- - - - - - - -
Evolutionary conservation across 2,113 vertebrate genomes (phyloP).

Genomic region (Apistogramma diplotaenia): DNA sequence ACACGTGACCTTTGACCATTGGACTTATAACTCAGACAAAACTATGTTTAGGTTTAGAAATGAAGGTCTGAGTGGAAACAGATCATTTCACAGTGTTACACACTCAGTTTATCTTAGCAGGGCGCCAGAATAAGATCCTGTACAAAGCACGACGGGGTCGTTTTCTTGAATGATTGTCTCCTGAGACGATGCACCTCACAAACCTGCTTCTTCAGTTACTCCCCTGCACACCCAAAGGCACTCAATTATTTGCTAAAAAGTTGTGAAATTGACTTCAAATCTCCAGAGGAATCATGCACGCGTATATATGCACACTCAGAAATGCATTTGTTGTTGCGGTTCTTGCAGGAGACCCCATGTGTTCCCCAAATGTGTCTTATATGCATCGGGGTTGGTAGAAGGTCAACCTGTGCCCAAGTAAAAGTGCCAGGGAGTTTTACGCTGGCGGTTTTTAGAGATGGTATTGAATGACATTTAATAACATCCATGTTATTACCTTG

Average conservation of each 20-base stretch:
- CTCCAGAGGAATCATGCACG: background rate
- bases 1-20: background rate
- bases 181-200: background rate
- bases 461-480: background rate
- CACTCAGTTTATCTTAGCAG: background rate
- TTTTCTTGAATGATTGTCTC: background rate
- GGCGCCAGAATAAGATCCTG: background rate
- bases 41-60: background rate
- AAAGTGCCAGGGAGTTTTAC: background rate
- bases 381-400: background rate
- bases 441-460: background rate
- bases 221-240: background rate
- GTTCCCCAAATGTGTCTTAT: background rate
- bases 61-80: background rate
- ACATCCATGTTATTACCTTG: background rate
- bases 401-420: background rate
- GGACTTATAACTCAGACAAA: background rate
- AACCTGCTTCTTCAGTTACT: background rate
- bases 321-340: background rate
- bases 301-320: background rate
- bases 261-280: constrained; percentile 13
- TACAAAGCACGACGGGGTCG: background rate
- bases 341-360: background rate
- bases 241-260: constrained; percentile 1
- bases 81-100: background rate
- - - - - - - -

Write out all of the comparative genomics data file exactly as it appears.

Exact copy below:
Evolutionary conservation across 2,113 vertebrate genomes (phyloP).

Genomic region (Apistogramma diplotaenia): DNA sequence ACACGTGACCTTTGACCATTGGACTTATAACTCAGACAAAACTATGTTTAGGTTTAGAAATGAAGGTCTGAGTGGAAACAGATCATTTCACAGTGTTACACACTCAGTTTATCTTAGCAGGGCGCCAGAATAAGATCCTGTACAAAGCACGACGGGGTCGTTTTCTTGAATGATTGTCTCCTGAGACGATGCACCTCACAAACCTGCTTCTTCAGTTACTCCCCTGCACACCCAAAGGCACTCAATTATTTGCTAAAAAGTTGTGAAATTGACTTCAAATCTCCAGAGGAATCATGCACGCGTATATATGCACACTCAGAAATGCATTTGTTGTTGCGGTTCTTGCAGGAGACCCCATGTGTTCCCCAAATGTGTCTTATATGCATCGGGGTTGGTAGAAGGTCAACCTGTGCCCAAGTAAAAGTGCCAGGGAGTTTTACGCTGGCGGTTTTTAGAGATGGTATTGAATGACATTTAATAACATCCATGTTATTACCTTG

Average conservation of each 20-base stretch:
- CTCCAGAGGAATCATGCACG: background rate
- bases 1-20: background rate
- bases 181-200: background rate
- bases 461-480: background rate
- CACTCAGTTTATCTTAGCAG: background rate
- TTTTCTTGAATGATTGTCTC: background rate
- GGCGCCAGAATAAGATCCTG: background rate
- bases 41-60: background rate
- AAAGTGCCAGGGAGTTTTAC: background rate
- bases 381-400: background rate
- bases 441-460: background rate
- bases 221-240: background rate
- GTTCCCCAAATGTGTCTTAT: background rate
- bases 61-80: background rate
- ACATCCATGTTATTACCTTG: background rate
- bases 401-420: background rate
- GGACTTATAACTCAGACAAA: background rate
- AACCTGCTTCTTCAGTTACT: background rate
- bases 321-340: background rate
- bases 301-320: background rate
- bases 261-280: constrained; percentile 13
- TACAAAGCACGACGGGGTCG: background rate
- bases 341-360: background rate
- bases 241-260: constrained; percentile 1
- bases 81-100: background rate